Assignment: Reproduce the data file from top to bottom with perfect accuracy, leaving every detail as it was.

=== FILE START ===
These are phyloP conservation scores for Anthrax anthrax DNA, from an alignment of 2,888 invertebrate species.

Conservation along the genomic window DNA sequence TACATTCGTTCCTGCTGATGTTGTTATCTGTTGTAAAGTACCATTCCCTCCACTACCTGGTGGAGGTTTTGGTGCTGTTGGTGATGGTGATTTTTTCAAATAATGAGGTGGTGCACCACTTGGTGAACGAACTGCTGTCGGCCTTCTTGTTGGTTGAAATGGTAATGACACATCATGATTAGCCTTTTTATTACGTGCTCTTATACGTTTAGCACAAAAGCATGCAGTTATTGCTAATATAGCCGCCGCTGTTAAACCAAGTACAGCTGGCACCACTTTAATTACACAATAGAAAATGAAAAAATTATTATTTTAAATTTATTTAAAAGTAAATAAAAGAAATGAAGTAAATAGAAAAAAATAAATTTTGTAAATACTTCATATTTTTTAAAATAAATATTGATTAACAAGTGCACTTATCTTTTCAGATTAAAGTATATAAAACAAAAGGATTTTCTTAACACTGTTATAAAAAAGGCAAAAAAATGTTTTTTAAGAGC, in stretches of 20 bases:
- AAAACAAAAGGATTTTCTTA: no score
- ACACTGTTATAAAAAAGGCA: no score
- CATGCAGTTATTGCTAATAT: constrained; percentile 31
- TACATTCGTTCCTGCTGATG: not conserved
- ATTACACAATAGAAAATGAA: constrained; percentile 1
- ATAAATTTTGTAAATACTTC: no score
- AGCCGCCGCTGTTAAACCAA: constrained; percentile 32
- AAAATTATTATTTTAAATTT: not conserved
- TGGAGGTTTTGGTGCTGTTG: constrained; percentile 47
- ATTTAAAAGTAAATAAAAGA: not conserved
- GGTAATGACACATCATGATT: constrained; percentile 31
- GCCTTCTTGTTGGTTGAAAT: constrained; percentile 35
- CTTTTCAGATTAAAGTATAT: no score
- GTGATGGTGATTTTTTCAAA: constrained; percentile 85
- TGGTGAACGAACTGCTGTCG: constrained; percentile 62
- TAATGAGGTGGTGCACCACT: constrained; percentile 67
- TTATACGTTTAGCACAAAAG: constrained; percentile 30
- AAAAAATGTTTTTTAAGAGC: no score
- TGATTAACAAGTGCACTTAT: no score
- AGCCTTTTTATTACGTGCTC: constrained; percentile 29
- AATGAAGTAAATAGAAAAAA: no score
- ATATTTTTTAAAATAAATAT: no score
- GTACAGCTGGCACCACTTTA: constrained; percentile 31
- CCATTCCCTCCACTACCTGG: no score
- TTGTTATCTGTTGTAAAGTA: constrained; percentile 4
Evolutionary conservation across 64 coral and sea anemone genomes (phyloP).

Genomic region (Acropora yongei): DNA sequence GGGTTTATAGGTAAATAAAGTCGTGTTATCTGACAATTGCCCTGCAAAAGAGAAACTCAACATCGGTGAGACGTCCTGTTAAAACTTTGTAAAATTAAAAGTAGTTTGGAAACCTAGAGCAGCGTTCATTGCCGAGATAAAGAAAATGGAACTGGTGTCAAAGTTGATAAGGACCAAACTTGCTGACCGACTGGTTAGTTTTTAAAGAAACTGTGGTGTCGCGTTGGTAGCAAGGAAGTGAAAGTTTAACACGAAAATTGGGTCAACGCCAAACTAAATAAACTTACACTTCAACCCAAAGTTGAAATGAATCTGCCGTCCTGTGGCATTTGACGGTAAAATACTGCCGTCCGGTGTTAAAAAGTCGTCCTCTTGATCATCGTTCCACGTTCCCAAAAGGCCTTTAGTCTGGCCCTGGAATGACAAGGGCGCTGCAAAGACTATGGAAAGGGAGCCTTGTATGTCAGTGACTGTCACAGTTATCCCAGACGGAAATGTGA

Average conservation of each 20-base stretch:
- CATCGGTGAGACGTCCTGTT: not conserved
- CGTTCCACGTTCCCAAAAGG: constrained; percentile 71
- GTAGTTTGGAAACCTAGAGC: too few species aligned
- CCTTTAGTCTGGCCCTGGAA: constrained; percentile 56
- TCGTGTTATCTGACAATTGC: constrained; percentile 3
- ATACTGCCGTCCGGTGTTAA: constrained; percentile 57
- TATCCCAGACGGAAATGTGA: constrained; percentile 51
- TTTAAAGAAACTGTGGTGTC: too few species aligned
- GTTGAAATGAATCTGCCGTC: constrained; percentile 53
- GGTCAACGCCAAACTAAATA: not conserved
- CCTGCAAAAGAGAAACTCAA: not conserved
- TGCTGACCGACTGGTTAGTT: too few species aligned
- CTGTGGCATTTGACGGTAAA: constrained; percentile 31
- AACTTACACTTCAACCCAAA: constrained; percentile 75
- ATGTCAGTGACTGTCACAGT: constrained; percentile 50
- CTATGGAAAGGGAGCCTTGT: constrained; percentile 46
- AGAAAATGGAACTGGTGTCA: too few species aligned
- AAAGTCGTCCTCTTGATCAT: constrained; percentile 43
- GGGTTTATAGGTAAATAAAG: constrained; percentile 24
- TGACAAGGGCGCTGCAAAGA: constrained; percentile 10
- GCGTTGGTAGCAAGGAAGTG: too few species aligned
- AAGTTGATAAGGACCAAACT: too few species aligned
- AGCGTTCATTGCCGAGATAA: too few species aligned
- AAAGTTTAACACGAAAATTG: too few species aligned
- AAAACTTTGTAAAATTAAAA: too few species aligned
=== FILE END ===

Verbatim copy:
These are phyloP conservation scores for Anthrax anthrax DNA, from an alignment of 2,888 invertebrate species.

Conservation along the genomic window DNA sequence TACATTCGTTCCTGCTGATGTTGTTATCTGTTGTAAAGTACCATTCCCTCCACTACCTGGTGGAGGTTTTGGTGCTGTTGGTGATGGTGATTTTTTCAAATAATGAGGTGGTGCACCACTTGGTGAACGAACTGCTGTCGGCCTTCTTGTTGGTTGAAATGGTAATGACACATCATGATTAGCCTTTTTATTACGTGCTCTTATACGTTTAGCACAAAAGCATGCAGTTATTGCTAATATAGCCGCCGCTGTTAAACCAAGTACAGCTGGCACCACTTTAATTACACAATAGAAAATGAAAAAATTATTATTTTAAATTTATTTAAAAGTAAATAAAAGAAATGAAGTAAATAGAAAAAAATAAATTTTGTAAATACTTCATATTTTTTAAAATAAATATTGATTAACAAGTGCACTTATCTTTTCAGATTAAAGTATATAAAACAAAAGGATTTTCTTAACACTGTTATAAAAAAGGCAAAAAAATGTTTTTTAAGAGC, in stretches of 20 bases:
- AAAACAAAAGGATTTTCTTA: no score
- ACACTGTTATAAAAAAGGCA: no score
- CATGCAGTTATTGCTAATAT: constrained; percentile 31
- TACATTCGTTCCTGCTGATG: not conserved
- ATTACACAATAGAAAATGAA: constrained; percentile 1
- ATAAATTTTGTAAATACTTC: no score
- AGCCGCCGCTGTTAAACCAA: constrained; percentile 32
- AAAATTATTATTTTAAATTT: not conserved
- TGGAGGTTTTGGTGCTGTTG: constrained; percentile 47
- ATTTAAAAGTAAATAAAAGA: not conserved
- GGTAATGACACATCATGATT: constrained; percentile 31
- GCCTTCTTGTTGGTTGAAAT: constrained; percentile 35
- CTTTTCAGATTAAAGTATAT: no score
- GTGATGGTGATTTTTTCAAA: constrained; percentile 85
- TGGTGAACGAACTGCTGTCG: constrained; percentile 62
- TAATGAGGTGGTGCACCACT: constrained; percentile 67
- TTATACGTTTAGCACAAAAG: constrained; percentile 30
- AAAAAATGTTTTTTAAGAGC: no score
- TGATTAACAAGTGCACTTAT: no score
- AGCCTTTTTATTACGTGCTC: constrained; percentile 29
- AATGAAGTAAATAGAAAAAA: no score
- ATATTTTTTAAAATAAATAT: no score
- GTACAGCTGGCACCACTTTA: constrained; percentile 31
- CCATTCCCTCCACTACCTGG: no score
- TTGTTATCTGTTGTAAAGTA: constrained; percentile 4
Evolutionary conservation across 64 coral and sea anemone genomes (phyloP).

Genomic region (Acropora yongei): DNA sequence GGGTTTATAGGTAAATAAAGTCGTGTTATCTGACAATTGCCCTGCAAAAGAGAAACTCAACATCGGTGAGACGTCCTGTTAAAACTTTGTAAAATTAAAAGTAGTTTGGAAACCTAGAGCAGCGTTCATTGCCGAGATAAAGAAAATGGAACTGGTGTCAAAGTTGATAAGGACCAAACTTGCTGACCGACTGGTTAGTTTTTAAAGAAACTGTGGTGTCGCGTTGGTAGCAAGGAAGTGAAAGTTTAACACGAAAATTGGGTCAACGCCAAACTAAATAAACTTACACTTCAACCCAAAGTTGAAATGAATCTGCCGTCCTGTGGCATTTGACGGTAAAATACTGCCGTCCGGTGTTAAAAAGTCGTCCTCTTGATCATCGTTCCACGTTCCCAAAAGGCCTTTAGTCTGGCCCTGGAATGACAAGGGCGCTGCAAAGACTATGGAAAGGGAGCCTTGTATGTCAGTGACTGTCACAGTTATCCCAGACGGAAATGTGA

Average conservation of each 20-base stretch:
- CATCGGTGAGACGTCCTGTT: not conserved
- CGTTCCACGTTCCCAAAAGG: constrained; percentile 71
- GTAGTTTGGAAACCTAGAGC: too few species aligned
- CCTTTAGTCTGGCCCTGGAA: constrained; percentile 56
- TCGTGTTATCTGACAATTGC: constrained; percentile 3
- ATACTGCCGTCCGGTGTTAA: constrained; percentile 57
- TATCCCAGACGGAAATGTGA: constrained; percentile 51
- TTTAAAGAAACTGTGGTGTC: too few species aligned
- GTTGAAATGAATCTGCCGTC: constrained; percentile 53
- GGTCAACGCCAAACTAAATA: not conserved
- CCTGCAAAAGAGAAACTCAA: not conserved
- TGCTGACCGACTGGTTAGTT: too few species aligned
- CTGTGGCATTTGACGGTAAA: constrained; percentile 31
- AACTTACACTTCAACCCAAA: constrained; percentile 75
- ATGTCAGTGACTGTCACAGT: constrained; percentile 50
- CTATGGAAAGGGAGCCTTGT: constrained; percentile 46
- AGAAAATGGAACTGGTGTCA: too few species aligned
- AAAGTCGTCCTCTTGATCAT: constrained; percentile 43
- GGGTTTATAGGTAAATAAAG: constrained; percentile 24
- TGACAAGGGCGCTGCAAAGA: constrained; percentile 10
- GCGTTGGTAGCAAGGAAGTG: too few species aligned
- AAGTTGATAAGGACCAAACT: too few species aligned
- AGCGTTCATTGCCGAGATAA: too few species aligned
- AAAGTTTAACACGAAAATTG: too few species aligned
- AAAACTTTGTAAAATTAAAA: too few species aligned